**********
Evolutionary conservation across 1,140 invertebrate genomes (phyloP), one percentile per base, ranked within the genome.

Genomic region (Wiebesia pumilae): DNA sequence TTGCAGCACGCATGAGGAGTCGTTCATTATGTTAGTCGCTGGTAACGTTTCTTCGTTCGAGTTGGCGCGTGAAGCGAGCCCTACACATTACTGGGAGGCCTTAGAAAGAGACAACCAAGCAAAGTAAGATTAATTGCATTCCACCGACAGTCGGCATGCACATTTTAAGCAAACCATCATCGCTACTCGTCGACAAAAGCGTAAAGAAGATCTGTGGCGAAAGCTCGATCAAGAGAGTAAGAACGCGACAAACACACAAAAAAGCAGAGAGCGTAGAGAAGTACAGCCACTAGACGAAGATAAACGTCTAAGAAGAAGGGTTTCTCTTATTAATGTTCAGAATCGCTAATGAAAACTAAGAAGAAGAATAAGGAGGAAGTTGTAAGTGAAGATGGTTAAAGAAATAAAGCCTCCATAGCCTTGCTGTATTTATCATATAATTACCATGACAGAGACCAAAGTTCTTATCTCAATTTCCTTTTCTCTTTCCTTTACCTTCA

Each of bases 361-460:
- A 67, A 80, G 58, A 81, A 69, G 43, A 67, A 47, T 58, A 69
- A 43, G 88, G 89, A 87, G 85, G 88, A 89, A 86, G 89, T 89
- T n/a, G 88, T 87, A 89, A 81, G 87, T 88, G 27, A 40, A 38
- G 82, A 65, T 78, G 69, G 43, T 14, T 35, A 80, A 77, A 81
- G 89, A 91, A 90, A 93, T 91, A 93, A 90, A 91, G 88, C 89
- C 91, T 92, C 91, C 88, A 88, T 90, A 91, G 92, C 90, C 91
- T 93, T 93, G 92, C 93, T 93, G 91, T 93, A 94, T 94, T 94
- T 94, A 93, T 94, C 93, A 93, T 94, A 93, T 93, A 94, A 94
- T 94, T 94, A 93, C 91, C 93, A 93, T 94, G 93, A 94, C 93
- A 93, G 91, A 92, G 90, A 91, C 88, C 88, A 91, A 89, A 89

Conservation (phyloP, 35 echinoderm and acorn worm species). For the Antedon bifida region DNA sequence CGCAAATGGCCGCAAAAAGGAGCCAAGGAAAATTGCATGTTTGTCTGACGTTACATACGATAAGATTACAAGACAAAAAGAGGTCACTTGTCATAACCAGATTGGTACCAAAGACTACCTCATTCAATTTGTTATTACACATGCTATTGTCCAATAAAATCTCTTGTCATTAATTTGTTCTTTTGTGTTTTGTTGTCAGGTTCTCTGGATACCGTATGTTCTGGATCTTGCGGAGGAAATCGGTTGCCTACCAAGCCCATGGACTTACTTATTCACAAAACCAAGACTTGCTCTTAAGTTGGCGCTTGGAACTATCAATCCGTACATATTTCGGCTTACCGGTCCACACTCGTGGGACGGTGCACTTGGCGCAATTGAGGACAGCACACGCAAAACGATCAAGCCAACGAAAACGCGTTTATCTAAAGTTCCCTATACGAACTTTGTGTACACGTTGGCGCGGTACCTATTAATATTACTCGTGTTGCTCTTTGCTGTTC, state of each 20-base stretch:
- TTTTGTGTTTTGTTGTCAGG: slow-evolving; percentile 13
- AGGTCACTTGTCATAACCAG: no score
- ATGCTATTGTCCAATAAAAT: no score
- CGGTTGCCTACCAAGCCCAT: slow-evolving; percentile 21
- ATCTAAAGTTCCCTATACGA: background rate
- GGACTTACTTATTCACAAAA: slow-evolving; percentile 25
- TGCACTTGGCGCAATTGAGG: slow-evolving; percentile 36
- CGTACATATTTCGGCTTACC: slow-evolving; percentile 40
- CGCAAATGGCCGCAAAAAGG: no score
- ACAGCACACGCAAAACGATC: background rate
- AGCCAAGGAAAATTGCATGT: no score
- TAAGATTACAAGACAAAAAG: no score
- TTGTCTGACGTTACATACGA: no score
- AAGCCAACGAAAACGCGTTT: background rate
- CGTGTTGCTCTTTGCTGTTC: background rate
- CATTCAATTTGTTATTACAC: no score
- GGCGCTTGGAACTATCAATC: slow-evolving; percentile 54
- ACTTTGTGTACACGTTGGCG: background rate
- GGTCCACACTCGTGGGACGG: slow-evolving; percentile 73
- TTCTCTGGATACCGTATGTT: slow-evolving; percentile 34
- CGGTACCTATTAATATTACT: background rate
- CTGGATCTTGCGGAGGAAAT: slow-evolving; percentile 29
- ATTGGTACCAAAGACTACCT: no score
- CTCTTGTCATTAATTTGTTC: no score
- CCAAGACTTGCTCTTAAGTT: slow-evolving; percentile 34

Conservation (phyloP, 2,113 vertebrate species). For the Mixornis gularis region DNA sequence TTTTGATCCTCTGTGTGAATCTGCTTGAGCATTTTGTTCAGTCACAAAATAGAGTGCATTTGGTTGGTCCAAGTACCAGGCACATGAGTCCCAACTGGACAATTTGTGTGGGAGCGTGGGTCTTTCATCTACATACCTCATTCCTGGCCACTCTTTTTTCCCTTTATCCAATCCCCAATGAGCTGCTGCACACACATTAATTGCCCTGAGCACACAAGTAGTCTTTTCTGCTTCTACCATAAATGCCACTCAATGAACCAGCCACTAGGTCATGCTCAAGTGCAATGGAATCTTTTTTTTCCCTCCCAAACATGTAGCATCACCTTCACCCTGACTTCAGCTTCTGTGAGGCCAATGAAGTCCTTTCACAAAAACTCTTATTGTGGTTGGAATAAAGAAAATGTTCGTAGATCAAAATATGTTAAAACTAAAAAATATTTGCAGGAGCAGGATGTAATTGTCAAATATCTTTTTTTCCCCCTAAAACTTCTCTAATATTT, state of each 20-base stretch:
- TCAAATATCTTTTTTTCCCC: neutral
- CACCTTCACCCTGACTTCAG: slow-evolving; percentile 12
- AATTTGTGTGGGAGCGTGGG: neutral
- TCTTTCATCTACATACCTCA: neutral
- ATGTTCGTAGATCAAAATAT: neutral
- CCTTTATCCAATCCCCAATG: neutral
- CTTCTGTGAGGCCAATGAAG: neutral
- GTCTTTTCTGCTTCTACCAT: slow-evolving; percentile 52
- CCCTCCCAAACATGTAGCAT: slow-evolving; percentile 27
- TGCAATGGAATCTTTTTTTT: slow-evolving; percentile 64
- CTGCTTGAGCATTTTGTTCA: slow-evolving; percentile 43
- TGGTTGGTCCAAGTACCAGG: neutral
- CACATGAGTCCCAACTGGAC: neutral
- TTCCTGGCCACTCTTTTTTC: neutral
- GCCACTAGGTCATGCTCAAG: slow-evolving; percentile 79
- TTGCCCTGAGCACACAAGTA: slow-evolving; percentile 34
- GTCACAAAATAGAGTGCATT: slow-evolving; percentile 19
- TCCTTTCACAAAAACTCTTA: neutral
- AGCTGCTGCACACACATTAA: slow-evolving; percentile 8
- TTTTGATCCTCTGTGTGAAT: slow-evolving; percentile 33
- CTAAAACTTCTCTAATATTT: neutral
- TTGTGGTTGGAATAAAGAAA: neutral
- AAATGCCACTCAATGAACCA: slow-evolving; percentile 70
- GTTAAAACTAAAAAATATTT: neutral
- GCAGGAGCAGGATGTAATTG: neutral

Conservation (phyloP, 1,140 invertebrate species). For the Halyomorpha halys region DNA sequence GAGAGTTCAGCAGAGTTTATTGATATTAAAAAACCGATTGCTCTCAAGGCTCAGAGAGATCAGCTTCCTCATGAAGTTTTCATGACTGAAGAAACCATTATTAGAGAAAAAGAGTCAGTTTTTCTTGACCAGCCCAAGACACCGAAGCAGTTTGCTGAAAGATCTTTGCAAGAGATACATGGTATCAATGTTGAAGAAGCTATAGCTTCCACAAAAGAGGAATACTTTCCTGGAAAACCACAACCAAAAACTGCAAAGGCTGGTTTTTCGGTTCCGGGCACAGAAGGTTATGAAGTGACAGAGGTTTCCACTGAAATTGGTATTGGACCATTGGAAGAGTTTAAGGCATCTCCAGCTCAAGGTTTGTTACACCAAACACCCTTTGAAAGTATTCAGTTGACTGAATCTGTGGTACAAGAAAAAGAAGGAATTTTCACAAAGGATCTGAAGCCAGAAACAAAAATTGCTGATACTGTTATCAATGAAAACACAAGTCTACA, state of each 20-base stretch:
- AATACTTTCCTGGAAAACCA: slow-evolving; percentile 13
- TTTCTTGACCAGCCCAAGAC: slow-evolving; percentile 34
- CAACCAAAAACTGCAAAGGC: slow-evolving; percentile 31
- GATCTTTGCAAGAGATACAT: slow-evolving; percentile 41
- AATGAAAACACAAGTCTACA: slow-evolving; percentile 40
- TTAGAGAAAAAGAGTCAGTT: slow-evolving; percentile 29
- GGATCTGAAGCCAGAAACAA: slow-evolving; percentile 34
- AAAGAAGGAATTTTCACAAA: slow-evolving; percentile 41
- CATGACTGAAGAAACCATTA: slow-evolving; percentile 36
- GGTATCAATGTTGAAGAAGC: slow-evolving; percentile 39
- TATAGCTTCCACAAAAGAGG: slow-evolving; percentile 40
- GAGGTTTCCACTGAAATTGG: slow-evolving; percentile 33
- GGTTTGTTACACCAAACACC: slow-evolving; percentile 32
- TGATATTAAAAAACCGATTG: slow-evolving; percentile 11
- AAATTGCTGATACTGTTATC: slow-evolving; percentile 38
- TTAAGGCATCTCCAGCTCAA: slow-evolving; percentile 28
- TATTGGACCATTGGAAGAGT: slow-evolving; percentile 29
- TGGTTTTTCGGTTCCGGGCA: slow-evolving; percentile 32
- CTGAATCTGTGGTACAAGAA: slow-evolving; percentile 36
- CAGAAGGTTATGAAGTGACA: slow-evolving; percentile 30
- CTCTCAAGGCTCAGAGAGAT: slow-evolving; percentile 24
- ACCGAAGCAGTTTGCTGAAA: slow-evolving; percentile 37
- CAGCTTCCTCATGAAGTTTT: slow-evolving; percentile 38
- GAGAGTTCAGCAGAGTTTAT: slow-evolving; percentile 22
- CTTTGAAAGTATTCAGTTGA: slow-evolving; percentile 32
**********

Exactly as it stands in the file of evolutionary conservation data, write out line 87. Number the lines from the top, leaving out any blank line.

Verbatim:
- CTCTCAAGGCTCAGAGAGAT: slow-evolving; percentile 24